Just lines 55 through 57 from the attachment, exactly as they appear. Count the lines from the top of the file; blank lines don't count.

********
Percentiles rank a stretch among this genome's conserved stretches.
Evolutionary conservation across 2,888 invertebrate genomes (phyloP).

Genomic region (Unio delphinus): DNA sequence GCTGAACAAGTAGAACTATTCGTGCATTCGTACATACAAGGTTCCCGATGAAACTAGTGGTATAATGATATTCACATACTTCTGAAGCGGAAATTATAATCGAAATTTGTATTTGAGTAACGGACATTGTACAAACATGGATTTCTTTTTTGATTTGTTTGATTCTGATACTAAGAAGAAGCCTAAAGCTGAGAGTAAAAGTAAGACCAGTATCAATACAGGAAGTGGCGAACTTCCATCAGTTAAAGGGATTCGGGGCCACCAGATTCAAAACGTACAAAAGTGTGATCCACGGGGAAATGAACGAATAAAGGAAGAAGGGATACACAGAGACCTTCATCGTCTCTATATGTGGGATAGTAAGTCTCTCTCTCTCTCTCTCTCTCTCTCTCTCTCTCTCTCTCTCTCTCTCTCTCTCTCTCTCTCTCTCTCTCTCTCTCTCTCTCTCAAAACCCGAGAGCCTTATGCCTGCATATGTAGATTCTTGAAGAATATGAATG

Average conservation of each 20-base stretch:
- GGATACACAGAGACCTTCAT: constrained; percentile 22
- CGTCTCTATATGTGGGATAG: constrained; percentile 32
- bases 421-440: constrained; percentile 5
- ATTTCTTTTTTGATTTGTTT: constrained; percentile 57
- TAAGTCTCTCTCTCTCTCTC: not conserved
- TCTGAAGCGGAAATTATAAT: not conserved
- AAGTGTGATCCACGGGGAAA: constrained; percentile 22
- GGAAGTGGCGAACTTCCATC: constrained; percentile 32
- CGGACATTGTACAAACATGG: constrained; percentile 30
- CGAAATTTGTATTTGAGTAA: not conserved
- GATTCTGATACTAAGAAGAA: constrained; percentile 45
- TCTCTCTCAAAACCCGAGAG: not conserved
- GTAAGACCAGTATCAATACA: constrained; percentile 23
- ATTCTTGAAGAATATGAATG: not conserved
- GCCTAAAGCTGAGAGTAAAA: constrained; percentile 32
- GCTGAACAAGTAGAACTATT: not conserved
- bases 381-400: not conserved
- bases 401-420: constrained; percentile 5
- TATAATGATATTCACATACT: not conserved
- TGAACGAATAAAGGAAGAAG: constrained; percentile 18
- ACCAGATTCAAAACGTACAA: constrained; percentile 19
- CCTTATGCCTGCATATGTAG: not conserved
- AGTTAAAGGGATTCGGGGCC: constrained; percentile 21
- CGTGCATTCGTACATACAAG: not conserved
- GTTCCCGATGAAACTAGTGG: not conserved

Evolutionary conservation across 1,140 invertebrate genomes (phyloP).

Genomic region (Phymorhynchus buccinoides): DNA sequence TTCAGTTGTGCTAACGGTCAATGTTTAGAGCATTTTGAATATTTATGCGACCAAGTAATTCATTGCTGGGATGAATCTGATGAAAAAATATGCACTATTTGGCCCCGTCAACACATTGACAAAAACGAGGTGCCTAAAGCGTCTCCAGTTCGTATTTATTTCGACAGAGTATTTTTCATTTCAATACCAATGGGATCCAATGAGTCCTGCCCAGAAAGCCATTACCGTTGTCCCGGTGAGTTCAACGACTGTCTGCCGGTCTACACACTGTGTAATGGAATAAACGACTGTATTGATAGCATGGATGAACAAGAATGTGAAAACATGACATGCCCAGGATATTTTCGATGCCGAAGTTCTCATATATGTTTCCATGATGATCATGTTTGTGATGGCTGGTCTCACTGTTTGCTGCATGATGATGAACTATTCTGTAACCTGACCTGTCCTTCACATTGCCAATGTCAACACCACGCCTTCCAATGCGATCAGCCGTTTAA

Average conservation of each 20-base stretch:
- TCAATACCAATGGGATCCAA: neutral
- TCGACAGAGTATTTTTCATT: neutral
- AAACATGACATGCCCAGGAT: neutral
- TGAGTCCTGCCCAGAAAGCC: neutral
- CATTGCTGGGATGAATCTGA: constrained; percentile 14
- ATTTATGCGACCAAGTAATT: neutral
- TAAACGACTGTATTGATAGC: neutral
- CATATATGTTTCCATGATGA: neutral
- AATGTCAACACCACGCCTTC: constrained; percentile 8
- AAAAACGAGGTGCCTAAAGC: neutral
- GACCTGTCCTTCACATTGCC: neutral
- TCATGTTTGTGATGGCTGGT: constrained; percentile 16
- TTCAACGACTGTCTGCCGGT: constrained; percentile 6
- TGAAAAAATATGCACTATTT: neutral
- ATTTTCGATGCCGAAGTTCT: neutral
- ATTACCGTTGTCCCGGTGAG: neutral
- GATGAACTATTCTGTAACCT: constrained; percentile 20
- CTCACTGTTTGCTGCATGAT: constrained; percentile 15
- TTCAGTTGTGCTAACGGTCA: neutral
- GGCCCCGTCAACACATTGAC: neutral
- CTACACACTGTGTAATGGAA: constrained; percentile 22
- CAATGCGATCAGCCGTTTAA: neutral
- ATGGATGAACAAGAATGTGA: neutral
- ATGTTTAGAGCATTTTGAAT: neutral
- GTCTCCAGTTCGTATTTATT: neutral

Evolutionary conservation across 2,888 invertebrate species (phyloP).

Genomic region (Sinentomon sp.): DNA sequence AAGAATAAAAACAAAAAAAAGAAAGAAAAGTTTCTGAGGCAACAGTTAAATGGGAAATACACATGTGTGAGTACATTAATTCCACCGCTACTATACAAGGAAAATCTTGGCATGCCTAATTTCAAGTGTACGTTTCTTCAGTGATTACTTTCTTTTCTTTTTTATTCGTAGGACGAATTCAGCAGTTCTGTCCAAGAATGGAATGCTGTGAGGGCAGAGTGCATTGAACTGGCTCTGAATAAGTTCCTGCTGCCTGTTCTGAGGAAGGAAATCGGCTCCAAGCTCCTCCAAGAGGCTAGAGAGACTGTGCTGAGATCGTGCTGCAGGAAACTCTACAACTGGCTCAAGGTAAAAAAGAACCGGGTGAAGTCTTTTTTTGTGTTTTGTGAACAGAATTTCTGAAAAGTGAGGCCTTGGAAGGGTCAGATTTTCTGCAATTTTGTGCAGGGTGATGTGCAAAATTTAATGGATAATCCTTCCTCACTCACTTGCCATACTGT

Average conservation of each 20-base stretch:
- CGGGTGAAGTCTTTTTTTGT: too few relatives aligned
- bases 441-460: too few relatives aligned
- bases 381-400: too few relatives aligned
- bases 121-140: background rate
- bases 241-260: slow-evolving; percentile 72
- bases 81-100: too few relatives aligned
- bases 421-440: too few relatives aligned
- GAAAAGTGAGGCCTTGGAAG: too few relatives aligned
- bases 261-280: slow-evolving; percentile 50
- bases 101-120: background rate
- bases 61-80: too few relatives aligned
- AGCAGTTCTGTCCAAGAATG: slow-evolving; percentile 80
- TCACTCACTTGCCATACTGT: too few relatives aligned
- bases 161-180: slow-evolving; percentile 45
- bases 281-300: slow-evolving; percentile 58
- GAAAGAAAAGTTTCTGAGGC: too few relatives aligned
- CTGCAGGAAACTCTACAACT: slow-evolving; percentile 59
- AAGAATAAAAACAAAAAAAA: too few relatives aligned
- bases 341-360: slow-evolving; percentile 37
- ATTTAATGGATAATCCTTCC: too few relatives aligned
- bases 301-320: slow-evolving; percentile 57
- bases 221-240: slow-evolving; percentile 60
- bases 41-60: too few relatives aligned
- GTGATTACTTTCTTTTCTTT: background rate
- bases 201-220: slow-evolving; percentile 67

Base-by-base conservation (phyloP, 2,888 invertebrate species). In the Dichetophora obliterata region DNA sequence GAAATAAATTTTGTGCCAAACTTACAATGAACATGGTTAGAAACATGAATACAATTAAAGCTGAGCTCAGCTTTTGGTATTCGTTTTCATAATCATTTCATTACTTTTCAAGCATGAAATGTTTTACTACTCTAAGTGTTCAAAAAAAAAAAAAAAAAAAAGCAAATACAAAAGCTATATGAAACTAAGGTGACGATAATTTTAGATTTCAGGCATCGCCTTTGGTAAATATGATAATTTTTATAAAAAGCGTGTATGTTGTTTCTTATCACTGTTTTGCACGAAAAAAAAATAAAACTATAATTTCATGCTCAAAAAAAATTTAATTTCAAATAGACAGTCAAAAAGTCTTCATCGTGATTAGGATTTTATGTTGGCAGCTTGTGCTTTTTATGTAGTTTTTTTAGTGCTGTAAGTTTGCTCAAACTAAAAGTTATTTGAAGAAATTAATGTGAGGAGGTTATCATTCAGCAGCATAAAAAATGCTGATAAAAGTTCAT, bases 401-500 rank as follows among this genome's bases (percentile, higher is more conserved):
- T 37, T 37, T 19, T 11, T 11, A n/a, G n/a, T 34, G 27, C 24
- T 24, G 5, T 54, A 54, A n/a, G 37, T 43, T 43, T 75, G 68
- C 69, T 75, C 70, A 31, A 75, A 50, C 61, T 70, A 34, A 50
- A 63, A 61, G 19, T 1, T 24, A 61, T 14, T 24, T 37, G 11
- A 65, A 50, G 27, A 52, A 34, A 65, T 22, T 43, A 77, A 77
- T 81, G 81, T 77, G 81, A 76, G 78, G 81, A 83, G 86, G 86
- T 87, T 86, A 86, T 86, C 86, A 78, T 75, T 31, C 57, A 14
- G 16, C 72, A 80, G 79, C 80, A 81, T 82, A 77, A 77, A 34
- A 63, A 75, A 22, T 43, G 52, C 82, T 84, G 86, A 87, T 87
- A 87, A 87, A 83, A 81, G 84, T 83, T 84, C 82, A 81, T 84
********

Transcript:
- ATGGATGAACAAGAATGTGA: neutral
- ATGTTTAGAGCATTTTGAAT: neutral
- GTCTCCAGTTCGTATTTATT: neutral